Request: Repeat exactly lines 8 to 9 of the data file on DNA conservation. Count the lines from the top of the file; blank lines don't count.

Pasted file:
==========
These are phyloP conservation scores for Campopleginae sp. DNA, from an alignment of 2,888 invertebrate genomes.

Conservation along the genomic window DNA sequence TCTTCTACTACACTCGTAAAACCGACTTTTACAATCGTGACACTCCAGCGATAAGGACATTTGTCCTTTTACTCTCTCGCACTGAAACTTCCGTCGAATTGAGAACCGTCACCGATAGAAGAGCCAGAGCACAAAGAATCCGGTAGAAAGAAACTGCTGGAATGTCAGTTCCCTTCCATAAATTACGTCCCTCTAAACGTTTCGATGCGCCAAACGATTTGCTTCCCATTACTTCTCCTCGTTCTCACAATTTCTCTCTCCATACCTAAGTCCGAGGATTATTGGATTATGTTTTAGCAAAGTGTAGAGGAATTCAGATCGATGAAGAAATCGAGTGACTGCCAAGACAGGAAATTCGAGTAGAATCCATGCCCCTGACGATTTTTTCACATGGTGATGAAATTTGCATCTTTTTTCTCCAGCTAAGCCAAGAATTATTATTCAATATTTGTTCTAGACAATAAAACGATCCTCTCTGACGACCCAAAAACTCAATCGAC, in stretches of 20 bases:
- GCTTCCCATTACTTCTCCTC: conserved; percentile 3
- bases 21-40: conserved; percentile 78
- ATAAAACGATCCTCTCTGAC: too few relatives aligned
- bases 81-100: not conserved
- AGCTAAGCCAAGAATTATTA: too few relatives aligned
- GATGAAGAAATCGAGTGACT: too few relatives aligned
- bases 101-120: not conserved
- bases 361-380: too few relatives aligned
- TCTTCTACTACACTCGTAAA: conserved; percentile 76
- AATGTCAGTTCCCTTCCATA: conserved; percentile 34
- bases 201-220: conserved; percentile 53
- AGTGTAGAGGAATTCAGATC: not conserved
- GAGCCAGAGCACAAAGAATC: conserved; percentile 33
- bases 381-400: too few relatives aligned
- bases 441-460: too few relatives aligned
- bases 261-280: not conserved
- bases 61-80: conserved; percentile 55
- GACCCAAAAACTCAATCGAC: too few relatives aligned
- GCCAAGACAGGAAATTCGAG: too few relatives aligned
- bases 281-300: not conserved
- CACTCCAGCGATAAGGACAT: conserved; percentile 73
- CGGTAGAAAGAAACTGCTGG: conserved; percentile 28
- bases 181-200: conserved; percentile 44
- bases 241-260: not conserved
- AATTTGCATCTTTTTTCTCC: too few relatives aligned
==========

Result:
- GATGAAGAAATCGAGTGACT: too few relatives aligned
- bases 101-120: not conserved